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Vickers Wellington

The Wellington was a medium bomber designed in the mid-1930s at Brooklands in Weybridge, Surrey, by Vickers-Armstrongs' Chief Designer, R K Pierson. It was widely used in the first two years of WWII, before being replaced as a bomber by much larger designs like the Avro Lancaster.

The Wellington used a unique geodetic construction designed by the famous Barnes Wallis which built up the fuselage from a number of steel channel-beams that were formed into a large network. This gave the plane tremendous strength because any one of the stringers could support some of the weight from even the opposite side of the plane. Blowing out one side's beams would still leave the plane as a whole intact. Wellingtons with huge holes cut out of them continued to return home when other planes would not have survived.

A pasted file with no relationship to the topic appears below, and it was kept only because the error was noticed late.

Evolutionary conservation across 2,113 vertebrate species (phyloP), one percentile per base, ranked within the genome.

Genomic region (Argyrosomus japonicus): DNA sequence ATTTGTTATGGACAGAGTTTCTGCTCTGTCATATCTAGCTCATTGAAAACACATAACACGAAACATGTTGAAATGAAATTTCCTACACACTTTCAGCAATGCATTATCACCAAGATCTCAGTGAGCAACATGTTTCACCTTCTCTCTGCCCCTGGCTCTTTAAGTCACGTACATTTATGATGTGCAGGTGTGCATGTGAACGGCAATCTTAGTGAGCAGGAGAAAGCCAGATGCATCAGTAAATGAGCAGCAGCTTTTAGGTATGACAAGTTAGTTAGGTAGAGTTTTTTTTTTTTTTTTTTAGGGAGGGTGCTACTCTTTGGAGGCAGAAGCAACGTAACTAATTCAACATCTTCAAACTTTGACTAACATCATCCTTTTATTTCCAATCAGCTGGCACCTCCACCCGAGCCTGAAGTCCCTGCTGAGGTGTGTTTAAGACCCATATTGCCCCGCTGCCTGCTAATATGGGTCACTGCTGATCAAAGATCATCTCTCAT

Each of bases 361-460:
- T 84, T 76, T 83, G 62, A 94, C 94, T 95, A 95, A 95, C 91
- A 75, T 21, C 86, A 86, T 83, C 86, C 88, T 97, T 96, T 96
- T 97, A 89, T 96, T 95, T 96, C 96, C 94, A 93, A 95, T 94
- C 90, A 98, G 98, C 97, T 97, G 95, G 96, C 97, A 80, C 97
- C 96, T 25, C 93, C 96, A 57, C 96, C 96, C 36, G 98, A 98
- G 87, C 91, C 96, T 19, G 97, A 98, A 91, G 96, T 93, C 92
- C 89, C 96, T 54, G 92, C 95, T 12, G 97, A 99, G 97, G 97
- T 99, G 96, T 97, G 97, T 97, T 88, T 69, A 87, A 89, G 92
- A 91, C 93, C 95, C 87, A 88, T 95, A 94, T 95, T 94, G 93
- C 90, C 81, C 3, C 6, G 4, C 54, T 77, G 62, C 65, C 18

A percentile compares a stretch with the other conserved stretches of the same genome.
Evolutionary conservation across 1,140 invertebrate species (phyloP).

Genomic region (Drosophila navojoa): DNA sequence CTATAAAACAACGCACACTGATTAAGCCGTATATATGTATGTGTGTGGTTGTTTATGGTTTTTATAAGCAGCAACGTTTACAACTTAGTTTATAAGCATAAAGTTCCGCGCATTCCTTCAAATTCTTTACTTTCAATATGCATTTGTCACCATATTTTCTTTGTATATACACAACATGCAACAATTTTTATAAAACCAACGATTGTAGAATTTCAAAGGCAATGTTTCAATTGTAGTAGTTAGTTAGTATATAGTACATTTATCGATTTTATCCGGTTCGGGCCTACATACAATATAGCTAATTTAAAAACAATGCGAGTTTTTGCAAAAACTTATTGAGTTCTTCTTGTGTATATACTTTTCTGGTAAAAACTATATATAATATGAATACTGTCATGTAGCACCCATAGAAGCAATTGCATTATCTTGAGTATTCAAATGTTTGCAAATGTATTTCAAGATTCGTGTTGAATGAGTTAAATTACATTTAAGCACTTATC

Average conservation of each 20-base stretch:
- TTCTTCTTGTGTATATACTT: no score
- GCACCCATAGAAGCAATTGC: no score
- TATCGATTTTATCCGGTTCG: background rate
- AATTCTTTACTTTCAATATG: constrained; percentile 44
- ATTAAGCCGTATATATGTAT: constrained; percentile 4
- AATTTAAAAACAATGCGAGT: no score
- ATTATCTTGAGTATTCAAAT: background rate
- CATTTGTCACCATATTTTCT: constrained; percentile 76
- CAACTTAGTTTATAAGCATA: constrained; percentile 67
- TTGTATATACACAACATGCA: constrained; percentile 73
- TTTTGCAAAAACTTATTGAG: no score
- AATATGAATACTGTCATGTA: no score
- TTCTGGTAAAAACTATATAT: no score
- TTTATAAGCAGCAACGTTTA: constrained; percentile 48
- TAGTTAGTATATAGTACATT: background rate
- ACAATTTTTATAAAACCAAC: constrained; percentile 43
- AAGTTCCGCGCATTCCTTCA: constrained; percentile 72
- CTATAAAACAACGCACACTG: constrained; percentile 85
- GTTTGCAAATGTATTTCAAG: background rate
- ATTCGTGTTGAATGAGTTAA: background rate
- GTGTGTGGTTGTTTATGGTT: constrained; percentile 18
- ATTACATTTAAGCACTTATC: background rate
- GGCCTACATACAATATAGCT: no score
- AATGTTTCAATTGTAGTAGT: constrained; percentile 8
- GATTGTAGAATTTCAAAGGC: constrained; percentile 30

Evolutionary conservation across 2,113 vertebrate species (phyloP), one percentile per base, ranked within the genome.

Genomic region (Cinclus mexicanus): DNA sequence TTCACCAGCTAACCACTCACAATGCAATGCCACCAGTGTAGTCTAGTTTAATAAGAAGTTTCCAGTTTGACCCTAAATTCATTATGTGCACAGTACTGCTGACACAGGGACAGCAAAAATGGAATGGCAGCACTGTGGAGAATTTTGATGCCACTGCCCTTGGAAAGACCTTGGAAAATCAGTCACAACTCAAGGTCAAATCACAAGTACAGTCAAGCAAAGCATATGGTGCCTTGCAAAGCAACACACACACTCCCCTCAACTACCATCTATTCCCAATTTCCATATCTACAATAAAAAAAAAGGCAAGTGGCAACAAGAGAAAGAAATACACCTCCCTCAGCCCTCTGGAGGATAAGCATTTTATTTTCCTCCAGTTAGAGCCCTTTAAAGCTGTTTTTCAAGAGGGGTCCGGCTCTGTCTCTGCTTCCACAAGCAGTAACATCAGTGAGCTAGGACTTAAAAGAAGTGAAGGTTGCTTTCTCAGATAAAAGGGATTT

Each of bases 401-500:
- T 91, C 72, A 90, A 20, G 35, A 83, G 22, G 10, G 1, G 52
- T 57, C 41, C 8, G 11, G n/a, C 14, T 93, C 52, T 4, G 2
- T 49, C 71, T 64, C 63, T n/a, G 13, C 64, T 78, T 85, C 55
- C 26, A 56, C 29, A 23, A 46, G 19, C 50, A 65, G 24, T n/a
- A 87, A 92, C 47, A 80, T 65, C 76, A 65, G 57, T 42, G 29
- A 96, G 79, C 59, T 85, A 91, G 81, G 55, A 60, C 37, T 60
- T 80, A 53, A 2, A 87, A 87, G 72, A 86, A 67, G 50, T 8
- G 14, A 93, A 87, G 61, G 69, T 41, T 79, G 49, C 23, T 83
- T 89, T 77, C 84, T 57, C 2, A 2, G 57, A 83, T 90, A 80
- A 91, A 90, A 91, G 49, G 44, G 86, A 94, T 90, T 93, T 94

However the construction system also have a distinct disadvantage, in that the contruction time was considerably higher than for other designs using monocoque construction techniques.

It was particularly effective in North Africa, where it could fly faster than most of the Italian fighters, and carried a heavier bomb load than the Italians.

Deployed in 1937, the prototype first flew on 15 June 1936; some were used as trainers until 1953.

Mk IC was crewed by 6, a pilot, radio operator, navigator/bomb aimer, observer/nose gunner, tail gunner and waist gunner. two 1050hp Bristol Pegasus XVIII 235 mph. ceiling of 19,000 ft range of 1,805 miles. eight 0.303 machine guns 4,500 lbs of bombs.

The Mk.X introduced a fuselage structure of light alloy, instead of steel. There were also prototypes and a small production series (about 60) of the Mk.V and Mk.VI, with early cabin pressurisation systems, which did not enter service. Wellingtons were built with Pegasus, Hercules, Merlin or Twin Wasp engines.

Number built totalled 11,461 of all versions including 3,804 Wellington Mk.X